On the 30th August 2014, Elizabeth was riding her motorcycle, a Yamaha R6, with her friend.
They had travelled a popular route from Inveraray to the Green Welly café in Tyndrum. Upon leaving the café, Elizabeth proceeded to travel home by heading south on the A85 toward Callendar.
It had been raining that day, however, the road surface had started to dry up leaving only some wet patches and otherwise the visibility was good.
Elizabeth proceeded to travel south on the A85 at a speed of approximately 50-60 mph, when she approached a series of bends in the road at the top of Glen Ogle. As she approached a sharp left hand bend, she reduced her speed accordingly to approximately 45 mph. However, as she travelled around the bend, she suddenly spotted a VW Transporter stationary on her carriageway.
Elizabeth was unable to stop in time so decided the safest option was for her to negotiate around the van to the right and onto the opposing carriageway that was free of traffic. There was no room to the left side. However, as Elizabeth proceeded with her emergency manoeuvre, the driver executed a right turn and into an unmarked lay-by at the same time turning into Elizabeth’s path.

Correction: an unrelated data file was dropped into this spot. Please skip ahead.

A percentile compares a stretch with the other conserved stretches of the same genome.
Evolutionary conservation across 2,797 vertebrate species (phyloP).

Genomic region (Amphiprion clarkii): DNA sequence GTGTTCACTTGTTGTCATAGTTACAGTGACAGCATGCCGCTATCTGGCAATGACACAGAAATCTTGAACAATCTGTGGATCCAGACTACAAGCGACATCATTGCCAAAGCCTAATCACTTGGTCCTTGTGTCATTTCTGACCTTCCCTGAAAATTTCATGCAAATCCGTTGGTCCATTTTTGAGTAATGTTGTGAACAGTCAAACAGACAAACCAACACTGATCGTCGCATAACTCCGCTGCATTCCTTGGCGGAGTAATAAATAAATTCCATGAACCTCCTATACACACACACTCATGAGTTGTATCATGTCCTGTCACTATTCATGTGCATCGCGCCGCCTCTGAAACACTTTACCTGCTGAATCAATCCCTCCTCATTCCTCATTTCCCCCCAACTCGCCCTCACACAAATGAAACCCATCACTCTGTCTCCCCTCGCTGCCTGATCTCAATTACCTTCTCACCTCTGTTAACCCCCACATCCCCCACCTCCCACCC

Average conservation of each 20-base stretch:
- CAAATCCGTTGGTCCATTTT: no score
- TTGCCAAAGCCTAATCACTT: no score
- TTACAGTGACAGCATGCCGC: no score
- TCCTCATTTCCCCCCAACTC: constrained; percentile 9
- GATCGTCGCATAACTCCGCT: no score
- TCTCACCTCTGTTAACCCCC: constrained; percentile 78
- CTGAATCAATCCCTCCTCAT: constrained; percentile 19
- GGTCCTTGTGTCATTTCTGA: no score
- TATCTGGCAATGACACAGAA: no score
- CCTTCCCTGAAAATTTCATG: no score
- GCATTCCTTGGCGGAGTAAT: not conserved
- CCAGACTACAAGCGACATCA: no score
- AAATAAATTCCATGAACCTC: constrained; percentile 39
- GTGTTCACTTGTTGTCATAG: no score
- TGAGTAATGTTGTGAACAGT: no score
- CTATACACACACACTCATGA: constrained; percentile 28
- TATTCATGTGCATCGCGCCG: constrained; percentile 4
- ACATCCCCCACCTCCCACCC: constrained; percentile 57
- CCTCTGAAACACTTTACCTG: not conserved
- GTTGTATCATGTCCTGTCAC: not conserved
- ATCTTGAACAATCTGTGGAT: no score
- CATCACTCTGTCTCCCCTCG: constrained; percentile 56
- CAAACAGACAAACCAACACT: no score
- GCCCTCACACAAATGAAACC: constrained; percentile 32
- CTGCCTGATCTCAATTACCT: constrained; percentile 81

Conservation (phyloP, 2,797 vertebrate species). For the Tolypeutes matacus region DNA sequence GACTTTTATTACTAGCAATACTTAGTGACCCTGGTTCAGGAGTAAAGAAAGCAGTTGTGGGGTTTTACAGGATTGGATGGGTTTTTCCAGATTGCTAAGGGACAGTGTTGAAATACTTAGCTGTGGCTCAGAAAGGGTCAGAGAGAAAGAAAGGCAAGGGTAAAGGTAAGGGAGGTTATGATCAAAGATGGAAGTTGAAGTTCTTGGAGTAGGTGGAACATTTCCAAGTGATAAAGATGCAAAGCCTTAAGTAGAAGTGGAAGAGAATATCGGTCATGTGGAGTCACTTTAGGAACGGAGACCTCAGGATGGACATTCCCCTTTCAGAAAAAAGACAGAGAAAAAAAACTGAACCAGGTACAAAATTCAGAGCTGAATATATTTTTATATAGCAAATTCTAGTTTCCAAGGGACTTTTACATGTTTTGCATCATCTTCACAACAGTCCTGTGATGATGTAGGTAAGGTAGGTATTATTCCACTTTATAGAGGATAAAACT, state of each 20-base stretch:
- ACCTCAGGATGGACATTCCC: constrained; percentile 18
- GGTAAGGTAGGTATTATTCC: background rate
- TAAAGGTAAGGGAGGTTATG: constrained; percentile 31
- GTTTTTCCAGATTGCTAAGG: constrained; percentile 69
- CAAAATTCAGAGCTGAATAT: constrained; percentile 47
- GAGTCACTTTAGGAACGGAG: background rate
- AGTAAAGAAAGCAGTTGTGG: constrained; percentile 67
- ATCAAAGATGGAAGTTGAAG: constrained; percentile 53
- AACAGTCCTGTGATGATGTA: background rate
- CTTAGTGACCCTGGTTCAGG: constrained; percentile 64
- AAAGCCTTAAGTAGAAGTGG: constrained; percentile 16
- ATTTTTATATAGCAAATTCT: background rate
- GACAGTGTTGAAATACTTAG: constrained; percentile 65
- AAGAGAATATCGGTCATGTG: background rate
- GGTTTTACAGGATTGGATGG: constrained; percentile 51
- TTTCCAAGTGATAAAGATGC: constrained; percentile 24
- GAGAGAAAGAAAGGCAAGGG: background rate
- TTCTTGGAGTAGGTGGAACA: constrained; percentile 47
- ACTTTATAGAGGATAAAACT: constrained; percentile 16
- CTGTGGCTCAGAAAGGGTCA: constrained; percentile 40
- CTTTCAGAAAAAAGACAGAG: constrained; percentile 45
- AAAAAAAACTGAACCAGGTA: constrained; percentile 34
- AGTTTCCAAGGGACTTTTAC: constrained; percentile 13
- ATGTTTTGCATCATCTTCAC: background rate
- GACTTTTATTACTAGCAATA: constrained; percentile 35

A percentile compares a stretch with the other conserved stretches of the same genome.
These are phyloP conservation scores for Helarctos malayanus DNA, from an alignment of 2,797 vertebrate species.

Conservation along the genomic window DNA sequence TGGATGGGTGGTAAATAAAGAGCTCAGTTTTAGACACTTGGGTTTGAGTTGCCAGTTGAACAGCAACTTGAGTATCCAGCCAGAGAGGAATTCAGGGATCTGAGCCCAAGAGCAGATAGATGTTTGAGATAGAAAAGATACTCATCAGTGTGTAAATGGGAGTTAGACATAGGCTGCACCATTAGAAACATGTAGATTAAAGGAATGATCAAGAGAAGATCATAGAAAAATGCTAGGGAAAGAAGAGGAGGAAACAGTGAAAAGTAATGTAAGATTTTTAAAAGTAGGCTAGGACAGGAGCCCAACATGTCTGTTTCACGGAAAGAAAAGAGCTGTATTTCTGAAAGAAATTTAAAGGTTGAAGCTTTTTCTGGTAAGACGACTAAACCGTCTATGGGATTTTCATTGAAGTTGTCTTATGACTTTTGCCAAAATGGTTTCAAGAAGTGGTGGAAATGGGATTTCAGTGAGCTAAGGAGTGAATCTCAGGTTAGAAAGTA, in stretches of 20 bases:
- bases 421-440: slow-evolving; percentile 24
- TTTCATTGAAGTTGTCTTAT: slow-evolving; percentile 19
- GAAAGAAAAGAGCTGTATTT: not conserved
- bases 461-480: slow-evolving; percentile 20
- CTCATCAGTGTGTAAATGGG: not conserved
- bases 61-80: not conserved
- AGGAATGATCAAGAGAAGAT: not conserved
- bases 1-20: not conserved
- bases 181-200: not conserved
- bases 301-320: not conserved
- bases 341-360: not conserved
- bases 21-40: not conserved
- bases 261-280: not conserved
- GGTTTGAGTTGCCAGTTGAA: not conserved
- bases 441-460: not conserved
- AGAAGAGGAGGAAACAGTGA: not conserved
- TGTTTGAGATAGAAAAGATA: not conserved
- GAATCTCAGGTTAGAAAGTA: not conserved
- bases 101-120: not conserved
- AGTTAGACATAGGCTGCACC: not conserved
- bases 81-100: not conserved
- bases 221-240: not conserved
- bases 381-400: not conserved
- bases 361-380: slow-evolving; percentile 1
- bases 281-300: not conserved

Elizabeth collided with the driver’s door. She was knocked unconscious and taken by air ambulance to the Southern General Hospital in Glasgow.
Such was the force of the impact, she sustained fractured ribs, a fractured ankle, dislocated fingers, a lacerated spleen, and suffered a pneumothorax (punctured lung).
It was found that both parties were in some way responsible for the collision. As a result, liability was split between the parties at approximately 60:40, with the driver of the van being found more to blame.
The motor vehicle driver should not have attempted the turn right across the opposing carriageway as it was not a safe place to do so. Elizabeth could probably have stopped in time but "in the agony of the moment" went to the right of the vehicle.
It is not always possible to drive/ride at a speed that will allow you to stop well within the distance you can see to be clear (Highway Code Rule 126).